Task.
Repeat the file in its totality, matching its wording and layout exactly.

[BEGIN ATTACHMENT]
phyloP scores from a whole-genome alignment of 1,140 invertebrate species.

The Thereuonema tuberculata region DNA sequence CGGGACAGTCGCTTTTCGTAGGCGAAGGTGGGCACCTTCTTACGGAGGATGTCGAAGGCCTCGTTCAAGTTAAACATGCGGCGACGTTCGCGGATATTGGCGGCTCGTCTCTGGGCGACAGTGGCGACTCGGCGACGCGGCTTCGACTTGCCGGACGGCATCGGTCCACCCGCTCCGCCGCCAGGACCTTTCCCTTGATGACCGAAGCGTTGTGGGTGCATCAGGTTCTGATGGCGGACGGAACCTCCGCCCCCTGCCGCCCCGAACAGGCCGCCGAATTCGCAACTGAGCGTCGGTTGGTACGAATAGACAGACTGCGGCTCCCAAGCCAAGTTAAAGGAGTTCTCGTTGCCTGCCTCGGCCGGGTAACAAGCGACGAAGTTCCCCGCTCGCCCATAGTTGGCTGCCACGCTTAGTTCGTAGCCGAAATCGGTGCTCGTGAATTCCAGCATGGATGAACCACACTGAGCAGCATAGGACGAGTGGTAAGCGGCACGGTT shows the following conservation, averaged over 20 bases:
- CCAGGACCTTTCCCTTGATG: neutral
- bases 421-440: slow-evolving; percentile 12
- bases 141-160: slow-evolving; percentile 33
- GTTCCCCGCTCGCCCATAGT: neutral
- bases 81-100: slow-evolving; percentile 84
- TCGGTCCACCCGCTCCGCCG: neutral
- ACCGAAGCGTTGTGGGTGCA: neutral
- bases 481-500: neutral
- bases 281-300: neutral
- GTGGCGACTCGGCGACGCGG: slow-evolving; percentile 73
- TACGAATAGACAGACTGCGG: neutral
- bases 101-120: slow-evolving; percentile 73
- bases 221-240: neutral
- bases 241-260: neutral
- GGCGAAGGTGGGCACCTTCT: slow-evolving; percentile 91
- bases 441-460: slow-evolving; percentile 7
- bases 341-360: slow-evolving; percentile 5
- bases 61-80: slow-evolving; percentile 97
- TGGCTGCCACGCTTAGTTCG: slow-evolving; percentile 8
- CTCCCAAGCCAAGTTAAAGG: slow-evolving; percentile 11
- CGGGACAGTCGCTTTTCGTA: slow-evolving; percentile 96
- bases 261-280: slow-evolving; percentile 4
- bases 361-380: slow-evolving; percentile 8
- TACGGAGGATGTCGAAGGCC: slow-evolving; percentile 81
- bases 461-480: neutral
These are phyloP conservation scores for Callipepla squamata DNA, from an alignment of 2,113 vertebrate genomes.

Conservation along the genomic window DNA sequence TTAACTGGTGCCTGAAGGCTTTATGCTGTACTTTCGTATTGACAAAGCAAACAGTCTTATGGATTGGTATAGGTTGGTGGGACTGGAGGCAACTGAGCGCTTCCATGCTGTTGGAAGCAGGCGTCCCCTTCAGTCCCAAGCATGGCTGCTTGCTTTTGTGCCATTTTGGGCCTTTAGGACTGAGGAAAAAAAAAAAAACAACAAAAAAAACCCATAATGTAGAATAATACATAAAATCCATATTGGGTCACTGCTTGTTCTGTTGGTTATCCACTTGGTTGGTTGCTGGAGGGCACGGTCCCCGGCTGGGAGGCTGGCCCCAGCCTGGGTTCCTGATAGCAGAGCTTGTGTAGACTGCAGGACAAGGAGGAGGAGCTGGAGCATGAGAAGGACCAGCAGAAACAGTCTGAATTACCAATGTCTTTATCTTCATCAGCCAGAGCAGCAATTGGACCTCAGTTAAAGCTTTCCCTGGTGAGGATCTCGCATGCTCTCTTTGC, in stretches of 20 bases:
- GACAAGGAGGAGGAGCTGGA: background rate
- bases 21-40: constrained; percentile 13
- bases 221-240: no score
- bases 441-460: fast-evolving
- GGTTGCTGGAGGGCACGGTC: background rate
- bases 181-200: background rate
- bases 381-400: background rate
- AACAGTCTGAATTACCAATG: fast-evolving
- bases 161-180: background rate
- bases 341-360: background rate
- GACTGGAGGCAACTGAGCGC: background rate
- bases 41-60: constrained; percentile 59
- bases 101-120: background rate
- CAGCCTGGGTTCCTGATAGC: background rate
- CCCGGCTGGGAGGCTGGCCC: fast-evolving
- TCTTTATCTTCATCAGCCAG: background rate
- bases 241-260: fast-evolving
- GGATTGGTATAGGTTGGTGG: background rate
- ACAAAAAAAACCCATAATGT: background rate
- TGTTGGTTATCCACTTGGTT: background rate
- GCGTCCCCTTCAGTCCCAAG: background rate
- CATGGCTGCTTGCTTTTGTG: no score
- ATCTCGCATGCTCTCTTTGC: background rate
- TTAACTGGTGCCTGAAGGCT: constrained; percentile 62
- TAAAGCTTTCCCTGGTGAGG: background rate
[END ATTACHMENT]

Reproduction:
phyloP scores from a whole-genome alignment of 1,140 invertebrate species.

The Thereuonema tuberculata region DNA sequence CGGGACAGTCGCTTTTCGTAGGCGAAGGTGGGCACCTTCTTACGGAGGATGTCGAAGGCCTCGTTCAAGTTAAACATGCGGCGACGTTCGCGGATATTGGCGGCTCGTCTCTGGGCGACAGTGGCGACTCGGCGACGCGGCTTCGACTTGCCGGACGGCATCGGTCCACCCGCTCCGCCGCCAGGACCTTTCCCTTGATGACCGAAGCGTTGTGGGTGCATCAGGTTCTGATGGCGGACGGAACCTCCGCCCCCTGCCGCCCCGAACAGGCCGCCGAATTCGCAACTGAGCGTCGGTTGGTACGAATAGACAGACTGCGGCTCCCAAGCCAAGTTAAAGGAGTTCTCGTTGCCTGCCTCGGCCGGGTAACAAGCGACGAAGTTCCCCGCTCGCCCATAGTTGGCTGCCACGCTTAGTTCGTAGCCGAAATCGGTGCTCGTGAATTCCAGCATGGATGAACCACACTGAGCAGCATAGGACGAGTGGTAAGCGGCACGGTT shows the following conservation, averaged over 20 bases:
- CCAGGACCTTTCCCTTGATG: neutral
- bases 421-440: slow-evolving; percentile 12
- bases 141-160: slow-evolving; percentile 33
- GTTCCCCGCTCGCCCATAGT: neutral
- bases 81-100: slow-evolving; percentile 84
- TCGGTCCACCCGCTCCGCCG: neutral
- ACCGAAGCGTTGTGGGTGCA: neutral
- bases 481-500: neutral
- bases 281-300: neutral
- GTGGCGACTCGGCGACGCGG: slow-evolving; percentile 73
- TACGAATAGACAGACTGCGG: neutral
- bases 101-120: slow-evolving; percentile 73
- bases 221-240: neutral
- bases 241-260: neutral
- GGCGAAGGTGGGCACCTTCT: slow-evolving; percentile 91
- bases 441-460: slow-evolving; percentile 7
- bases 341-360: slow-evolving; percentile 5
- bases 61-80: slow-evolving; percentile 97
- TGGCTGCCACGCTTAGTTCG: slow-evolving; percentile 8
- CTCCCAAGCCAAGTTAAAGG: slow-evolving; percentile 11
- CGGGACAGTCGCTTTTCGTA: slow-evolving; percentile 96
- bases 261-280: slow-evolving; percentile 4
- bases 361-380: slow-evolving; percentile 8
- TACGGAGGATGTCGAAGGCC: slow-evolving; percentile 81
- bases 461-480: neutral
These are phyloP conservation scores for Callipepla squamata DNA, from an alignment of 2,113 vertebrate genomes.

Conservation along the genomic window DNA sequence TTAACTGGTGCCTGAAGGCTTTATGCTGTACTTTCGTATTGACAAAGCAAACAGTCTTATGGATTGGTATAGGTTGGTGGGACTGGAGGCAACTGAGCGCTTCCATGCTGTTGGAAGCAGGCGTCCCCTTCAGTCCCAAGCATGGCTGCTTGCTTTTGTGCCATTTTGGGCCTTTAGGACTGAGGAAAAAAAAAAAAACAACAAAAAAAACCCATAATGTAGAATAATACATAAAATCCATATTGGGTCACTGCTTGTTCTGTTGGTTATCCACTTGGTTGGTTGCTGGAGGGCACGGTCCCCGGCTGGGAGGCTGGCCCCAGCCTGGGTTCCTGATAGCAGAGCTTGTGTAGACTGCAGGACAAGGAGGAGGAGCTGGAGCATGAGAAGGACCAGCAGAAACAGTCTGAATTACCAATGTCTTTATCTTCATCAGCCAGAGCAGCAATTGGACCTCAGTTAAAGCTTTCCCTGGTGAGGATCTCGCATGCTCTCTTTGC, in stretches of 20 bases:
- GACAAGGAGGAGGAGCTGGA: background rate
- bases 21-40: constrained; percentile 13
- bases 221-240: no score
- bases 441-460: fast-evolving
- GGTTGCTGGAGGGCACGGTC: background rate
- bases 181-200: background rate
- bases 381-400: background rate
- AACAGTCTGAATTACCAATG: fast-evolving
- bases 161-180: background rate
- bases 341-360: background rate
- GACTGGAGGCAACTGAGCGC: background rate
- bases 41-60: constrained; percentile 59
- bases 101-120: background rate
- CAGCCTGGGTTCCTGATAGC: background rate
- CCCGGCTGGGAGGCTGGCCC: fast-evolving
- TCTTTATCTTCATCAGCCAG: background rate
- bases 241-260: fast-evolving
- GGATTGGTATAGGTTGGTGG: background rate
- ACAAAAAAAACCCATAATGT: background rate
- TGTTGGTTATCCACTTGGTT: background rate
- GCGTCCCCTTCAGTCCCAAG: background rate
- CATGGCTGCTTGCTTTTGTG: no score
- ATCTCGCATGCTCTCTTTGC: background rate
- TTAACTGGTGCCTGAAGGCT: constrained; percentile 62
- TAAAGCTTTCCCTGGTGAGG: background rate